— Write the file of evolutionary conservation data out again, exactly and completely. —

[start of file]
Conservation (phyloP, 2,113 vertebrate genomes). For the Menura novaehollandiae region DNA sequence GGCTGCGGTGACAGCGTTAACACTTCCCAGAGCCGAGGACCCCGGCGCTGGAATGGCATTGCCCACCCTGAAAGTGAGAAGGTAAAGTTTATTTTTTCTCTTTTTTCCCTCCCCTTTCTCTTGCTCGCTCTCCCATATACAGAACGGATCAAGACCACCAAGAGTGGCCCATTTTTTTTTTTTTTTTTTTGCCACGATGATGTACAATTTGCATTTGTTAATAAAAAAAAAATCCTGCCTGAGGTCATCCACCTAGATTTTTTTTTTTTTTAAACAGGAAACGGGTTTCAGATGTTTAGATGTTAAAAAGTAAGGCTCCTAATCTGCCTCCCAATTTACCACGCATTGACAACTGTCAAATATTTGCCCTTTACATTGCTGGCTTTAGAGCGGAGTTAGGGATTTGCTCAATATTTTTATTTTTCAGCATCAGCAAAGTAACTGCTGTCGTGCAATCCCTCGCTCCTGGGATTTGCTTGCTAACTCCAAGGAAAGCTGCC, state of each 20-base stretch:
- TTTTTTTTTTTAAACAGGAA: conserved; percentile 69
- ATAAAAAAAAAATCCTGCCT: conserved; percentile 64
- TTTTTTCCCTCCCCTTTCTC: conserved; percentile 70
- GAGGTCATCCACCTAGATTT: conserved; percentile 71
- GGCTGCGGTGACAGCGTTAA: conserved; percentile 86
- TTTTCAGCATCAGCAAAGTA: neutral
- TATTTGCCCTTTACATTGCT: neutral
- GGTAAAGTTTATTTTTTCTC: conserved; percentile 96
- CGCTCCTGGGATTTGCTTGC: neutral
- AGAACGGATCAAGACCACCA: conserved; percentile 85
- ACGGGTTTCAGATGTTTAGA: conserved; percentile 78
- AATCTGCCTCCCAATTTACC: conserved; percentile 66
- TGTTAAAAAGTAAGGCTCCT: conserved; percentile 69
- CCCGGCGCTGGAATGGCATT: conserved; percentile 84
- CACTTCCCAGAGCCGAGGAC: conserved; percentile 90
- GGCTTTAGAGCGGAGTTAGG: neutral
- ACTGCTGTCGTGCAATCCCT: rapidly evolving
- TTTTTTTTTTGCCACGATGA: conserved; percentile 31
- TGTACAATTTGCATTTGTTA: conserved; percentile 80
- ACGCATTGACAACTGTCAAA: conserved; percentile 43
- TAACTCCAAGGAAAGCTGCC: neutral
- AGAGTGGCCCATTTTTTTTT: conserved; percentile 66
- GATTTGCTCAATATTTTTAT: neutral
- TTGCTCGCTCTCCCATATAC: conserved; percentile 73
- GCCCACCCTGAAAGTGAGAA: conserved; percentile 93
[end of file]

Conservation (phyloP, 2,113 vertebrate genomes). For the Menura novaehollandiae region DNA sequence GGCTGCGGTGACAGCGTTAACACTTCCCAGAGCCGAGGACCCCGGCGCTGGAATGGCATTGCCCACCCTGAAAGTGAGAAGGTAAAGTTTATTTTTTCTCTTTTTTCCCTCCCCTTTCTCTTGCTCGCTCTCCCATATACAGAACGGATCAAGACCACCAAGAGTGGCCCATTTTTTTTTTTTTTTTTTTGCCACGATGATGTACAATTTGCATTTGTTAATAAAAAAAAAATCCTGCCTGAGGTCATCCACCTAGATTTTTTTTTTTTTTAAACAGGAAACGGGTTTCAGATGTTTAGATGTTAAAAAGTAAGGCTCCTAATCTGCCTCCCAATTTACCACGCATTGACAACTGTCAAATATTTGCCCTTTACATTGCTGGCTTTAGAGCGGAGTTAGGGATTTGCTCAATATTTTTATTTTTCAGCATCAGCAAAGTAACTGCTGTCGTGCAATCCCTCGCTCCTGGGATTTGCTTGCTAACTCCAAGGAAAGCTGCC, state of each 20-base stretch:
- TTTTTTTTTTTAAACAGGAA: conserved; percentile 69
- ATAAAAAAAAAATCCTGCCT: conserved; percentile 64
- TTTTTTCCCTCCCCTTTCTC: conserved; percentile 70
- GAGGTCATCCACCTAGATTT: conserved; percentile 71
- GGCTGCGGTGACAGCGTTAA: conserved; percentile 86
- TTTTCAGCATCAGCAAAGTA: neutral
- TATTTGCCCTTTACATTGCT: neutral
- GGTAAAGTTTATTTTTTCTC: conserved; percentile 96
- CGCTCCTGGGATTTGCTTGC: neutral
- AGAACGGATCAAGACCACCA: conserved; percentile 85
- ACGGGTTTCAGATGTTTAGA: conserved; percentile 78
- AATCTGCCTCCCAATTTACC: conserved; percentile 66
- TGTTAAAAAGTAAGGCTCCT: conserved; percentile 69
- CCCGGCGCTGGAATGGCATT: conserved; percentile 84
- CACTTCCCAGAGCCGAGGAC: conserved; percentile 90
- GGCTTTAGAGCGGAGTTAGG: neutral
- ACTGCTGTCGTGCAATCCCT: rapidly evolving
- TTTTTTTTTTGCCACGATGA: conserved; percentile 31
- TGTACAATTTGCATTTGTTA: conserved; percentile 80
- ACGCATTGACAACTGTCAAA: conserved; percentile 43
- TAACTCCAAGGAAAGCTGCC: neutral
- AGAGTGGCCCATTTTTTTTT: conserved; percentile 66
- GATTTGCTCAATATTTTTAT: neutral
- TTGCTCGCTCTCCCATATAC: conserved; percentile 73
- GCCCACCCTGAAAGTGAGAA: conserved; percentile 93